It seems perhaps the benefits a company offers are far more important than salary.


Study shows public tired of crowd funding ventures

crowd funding

Over the decades there have been a number of different methods available for people to consider if they needed to raise money for a venture or a good cause. In recent years, one method of raising money that has become increasingly popular is crowd funding. The popularity of this method has surged because we spend more and more of our time interacting with people online and this has enabled people to put out requests to the masses simply with a few clicks of the mouse and via the various crowd funding websites and companies that have been set up.

However, while crowd funding may have seemed like a good idea when it first emerged there are many people who are now becoming fed up of constant requests for funding. Some people have said that they receive requests not just for good causes or ventures that could help to improve the world but for people who simply want help towards paying off debt, going on holiday, and who want to splash out on other luxuries for themselves.

People should work for their money

One editor from New York explained that he used to give donations to good causes but soon found himself being bombarded with requests for donations from people who wanted the money to splash out on themselves. People who have Facebook and email accounts often find themselves in familiar situations with everyone from friends and family members to complete strangers requesting donations.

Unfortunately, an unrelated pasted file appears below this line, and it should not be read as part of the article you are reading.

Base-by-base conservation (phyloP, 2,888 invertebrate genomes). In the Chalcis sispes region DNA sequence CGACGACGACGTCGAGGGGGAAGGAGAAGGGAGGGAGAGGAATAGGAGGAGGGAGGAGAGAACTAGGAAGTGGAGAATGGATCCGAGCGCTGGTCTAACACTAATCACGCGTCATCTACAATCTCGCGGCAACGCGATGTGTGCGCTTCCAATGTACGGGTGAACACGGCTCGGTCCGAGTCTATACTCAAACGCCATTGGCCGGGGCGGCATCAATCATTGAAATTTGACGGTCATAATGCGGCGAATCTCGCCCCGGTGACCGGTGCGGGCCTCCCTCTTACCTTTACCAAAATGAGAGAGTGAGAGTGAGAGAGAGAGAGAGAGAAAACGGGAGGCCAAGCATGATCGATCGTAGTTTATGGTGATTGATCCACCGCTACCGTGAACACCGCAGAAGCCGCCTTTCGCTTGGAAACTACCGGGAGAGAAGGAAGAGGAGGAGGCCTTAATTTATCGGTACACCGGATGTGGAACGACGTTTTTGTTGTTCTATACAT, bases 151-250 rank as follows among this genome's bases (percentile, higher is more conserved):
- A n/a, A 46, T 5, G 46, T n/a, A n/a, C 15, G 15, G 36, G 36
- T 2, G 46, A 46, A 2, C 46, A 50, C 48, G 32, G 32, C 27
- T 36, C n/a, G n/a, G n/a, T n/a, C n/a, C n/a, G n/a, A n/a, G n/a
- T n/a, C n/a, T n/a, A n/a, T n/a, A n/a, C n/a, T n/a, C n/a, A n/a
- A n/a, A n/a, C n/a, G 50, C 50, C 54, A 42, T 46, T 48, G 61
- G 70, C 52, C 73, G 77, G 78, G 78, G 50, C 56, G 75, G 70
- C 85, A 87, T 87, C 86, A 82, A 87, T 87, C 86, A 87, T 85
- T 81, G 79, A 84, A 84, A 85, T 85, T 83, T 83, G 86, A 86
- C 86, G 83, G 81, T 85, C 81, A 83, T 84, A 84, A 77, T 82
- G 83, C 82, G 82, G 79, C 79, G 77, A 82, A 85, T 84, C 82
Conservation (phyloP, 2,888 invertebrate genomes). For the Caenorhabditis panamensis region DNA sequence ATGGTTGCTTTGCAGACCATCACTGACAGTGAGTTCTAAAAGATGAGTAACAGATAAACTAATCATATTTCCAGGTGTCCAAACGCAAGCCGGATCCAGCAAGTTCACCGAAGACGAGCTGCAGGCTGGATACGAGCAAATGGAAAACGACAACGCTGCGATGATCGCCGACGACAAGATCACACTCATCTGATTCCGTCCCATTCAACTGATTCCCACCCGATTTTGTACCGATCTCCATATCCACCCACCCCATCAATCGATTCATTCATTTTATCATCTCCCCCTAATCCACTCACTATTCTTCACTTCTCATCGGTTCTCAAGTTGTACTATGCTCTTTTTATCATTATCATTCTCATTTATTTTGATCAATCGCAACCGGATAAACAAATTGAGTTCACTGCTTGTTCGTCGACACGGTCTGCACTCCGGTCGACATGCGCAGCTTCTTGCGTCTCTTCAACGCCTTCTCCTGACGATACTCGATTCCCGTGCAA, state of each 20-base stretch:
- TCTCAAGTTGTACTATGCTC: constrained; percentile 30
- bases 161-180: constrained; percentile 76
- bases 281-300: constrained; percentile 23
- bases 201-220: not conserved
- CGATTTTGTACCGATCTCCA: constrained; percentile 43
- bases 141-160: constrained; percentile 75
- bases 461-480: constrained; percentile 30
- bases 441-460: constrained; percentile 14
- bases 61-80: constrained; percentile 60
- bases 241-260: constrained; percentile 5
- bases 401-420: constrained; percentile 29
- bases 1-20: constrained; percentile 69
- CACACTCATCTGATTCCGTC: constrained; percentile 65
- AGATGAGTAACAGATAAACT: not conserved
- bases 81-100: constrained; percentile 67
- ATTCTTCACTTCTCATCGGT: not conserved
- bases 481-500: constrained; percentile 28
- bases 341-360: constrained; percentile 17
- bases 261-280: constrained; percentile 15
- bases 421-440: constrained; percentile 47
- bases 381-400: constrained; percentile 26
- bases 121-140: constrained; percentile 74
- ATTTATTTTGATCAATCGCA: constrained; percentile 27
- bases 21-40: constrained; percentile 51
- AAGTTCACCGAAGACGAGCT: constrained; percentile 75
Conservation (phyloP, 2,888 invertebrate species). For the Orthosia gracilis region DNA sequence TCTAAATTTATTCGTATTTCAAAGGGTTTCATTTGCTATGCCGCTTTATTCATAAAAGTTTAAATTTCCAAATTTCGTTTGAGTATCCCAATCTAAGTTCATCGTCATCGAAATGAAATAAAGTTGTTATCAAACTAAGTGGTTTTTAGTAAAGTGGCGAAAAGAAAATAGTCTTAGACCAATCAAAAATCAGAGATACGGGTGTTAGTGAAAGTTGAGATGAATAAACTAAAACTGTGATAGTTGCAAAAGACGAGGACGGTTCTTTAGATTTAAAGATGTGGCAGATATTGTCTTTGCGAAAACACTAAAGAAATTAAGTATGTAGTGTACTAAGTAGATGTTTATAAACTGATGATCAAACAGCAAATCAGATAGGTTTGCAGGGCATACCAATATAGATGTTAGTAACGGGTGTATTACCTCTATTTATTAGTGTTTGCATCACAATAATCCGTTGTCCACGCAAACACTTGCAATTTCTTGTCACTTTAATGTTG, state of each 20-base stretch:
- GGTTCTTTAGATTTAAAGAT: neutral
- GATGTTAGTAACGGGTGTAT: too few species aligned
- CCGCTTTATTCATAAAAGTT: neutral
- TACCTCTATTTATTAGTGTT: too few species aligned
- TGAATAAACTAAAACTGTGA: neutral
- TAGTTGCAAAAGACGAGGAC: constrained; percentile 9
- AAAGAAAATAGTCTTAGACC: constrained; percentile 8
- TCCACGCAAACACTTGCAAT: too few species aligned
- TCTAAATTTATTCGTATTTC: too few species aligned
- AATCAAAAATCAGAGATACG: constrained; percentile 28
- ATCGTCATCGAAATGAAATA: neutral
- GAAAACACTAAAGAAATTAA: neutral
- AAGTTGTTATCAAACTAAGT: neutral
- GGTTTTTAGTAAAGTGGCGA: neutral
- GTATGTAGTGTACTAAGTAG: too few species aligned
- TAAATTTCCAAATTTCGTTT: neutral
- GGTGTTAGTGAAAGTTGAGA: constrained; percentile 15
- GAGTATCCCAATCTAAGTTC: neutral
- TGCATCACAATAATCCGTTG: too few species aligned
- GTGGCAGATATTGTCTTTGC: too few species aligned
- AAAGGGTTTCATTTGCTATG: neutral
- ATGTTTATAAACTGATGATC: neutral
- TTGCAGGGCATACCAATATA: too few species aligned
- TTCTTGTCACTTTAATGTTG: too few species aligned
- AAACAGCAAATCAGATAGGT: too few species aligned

One Alaskan basketball player, Damen Bell-Holter, said that before crowd funding became so popular, people worked for their money in order to splash out on luxuries. However, these days many were simply sitting at their computers, going online and asking others to simply give them the money they want. He said he realized that in some cases donation requests were legitimate and for good causes but in other cases it was just a case of sheer laziness on the part of the person requesting donations.

The crowd funding industry is now worth $34 billion according to reports, and a number of companies have emerged to help people to raise the money they need such as GoFundMe and Indiegogo amongst others. They have helped many people to raise huge amounts of cash but in some cases the cash has been used for nothing more than personal gain by those requesting it. Even celebrities have become involved with the girl band TLC having raised nearly half a million dollars from fans to bring out a new album – and then not releasing one.